The veteran forward had a combined seven shots in the first two games of the series, and his four shots in Game 2 were the most he’s had since he totaled that many in Buffalo on Feb. 1, when he scored his most recent goal.
Stepan, who spent the first seven seasons of his career with the Rangers, has more regular season goals against the Devils (15) than any other opponent, and he has totaled 31 points in 44 career games against New Jersey.
Before the series, I asked Stepan if he still had a dislike for the Devils from his Rangers days.
“We had some good battles, for sure,” he said. “I don’t know, you’d have to ask them, I guess. I obviously loved the rivalry that we had in New York. We had an Eastern Conference final, the building was crazy. So it was obviously a good rivalry, and I loved playing in those games in the Metro like that. But I’m not so sure there’s a pent-up anger after almost six years now.”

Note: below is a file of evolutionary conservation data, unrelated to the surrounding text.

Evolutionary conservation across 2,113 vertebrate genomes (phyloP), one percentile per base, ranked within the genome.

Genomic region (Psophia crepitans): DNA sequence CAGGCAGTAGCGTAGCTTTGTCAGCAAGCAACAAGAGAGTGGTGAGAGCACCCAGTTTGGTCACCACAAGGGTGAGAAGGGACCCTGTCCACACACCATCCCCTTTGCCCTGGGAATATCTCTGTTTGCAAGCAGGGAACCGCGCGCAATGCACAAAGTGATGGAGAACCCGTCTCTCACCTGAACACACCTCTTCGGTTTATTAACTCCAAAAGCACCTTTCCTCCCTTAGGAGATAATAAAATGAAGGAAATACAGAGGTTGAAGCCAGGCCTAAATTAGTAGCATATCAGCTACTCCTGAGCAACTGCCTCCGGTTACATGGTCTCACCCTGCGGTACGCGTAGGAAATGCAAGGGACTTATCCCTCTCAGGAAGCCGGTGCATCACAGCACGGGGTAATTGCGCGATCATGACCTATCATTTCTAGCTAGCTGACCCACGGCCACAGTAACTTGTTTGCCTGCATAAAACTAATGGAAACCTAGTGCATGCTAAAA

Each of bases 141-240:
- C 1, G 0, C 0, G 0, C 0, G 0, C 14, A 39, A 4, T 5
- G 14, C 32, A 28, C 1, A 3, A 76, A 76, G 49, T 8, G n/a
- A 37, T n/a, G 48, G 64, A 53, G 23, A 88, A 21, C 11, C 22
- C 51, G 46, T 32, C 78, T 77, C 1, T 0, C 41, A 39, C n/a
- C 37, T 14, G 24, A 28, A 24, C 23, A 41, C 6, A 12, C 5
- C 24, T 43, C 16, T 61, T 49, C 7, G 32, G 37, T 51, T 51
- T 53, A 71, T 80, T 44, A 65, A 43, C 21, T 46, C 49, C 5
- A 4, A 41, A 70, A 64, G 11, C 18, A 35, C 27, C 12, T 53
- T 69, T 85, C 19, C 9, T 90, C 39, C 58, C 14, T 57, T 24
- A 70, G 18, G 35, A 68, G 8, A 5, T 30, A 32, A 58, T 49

3. Sunday is the birthday of Stepan’s linemate, Jesse Puljujarvi. The 25-year-old forward is still looking for his first goal since joining the Hurricanes — he had two assists in 17 regular season games and has one assist in six games in the playoffs.
It’s not that Puljujarvi hasn’t had his chances. According to NaturalStatTrick.com, Puljujarvi has five high-danger scoring chances in all situations in the postseason, tied for the eighth most on the team. He had 12 such chances 207 minutes after the trade from Edmonton.
“We try to get those chances and if it’s going in or not, we try to play good hockey,” Puljujarvi said before Sunday’s game. “I’m feeling good. There’s no frustration or anything. I’m just enjoying to play still in May.”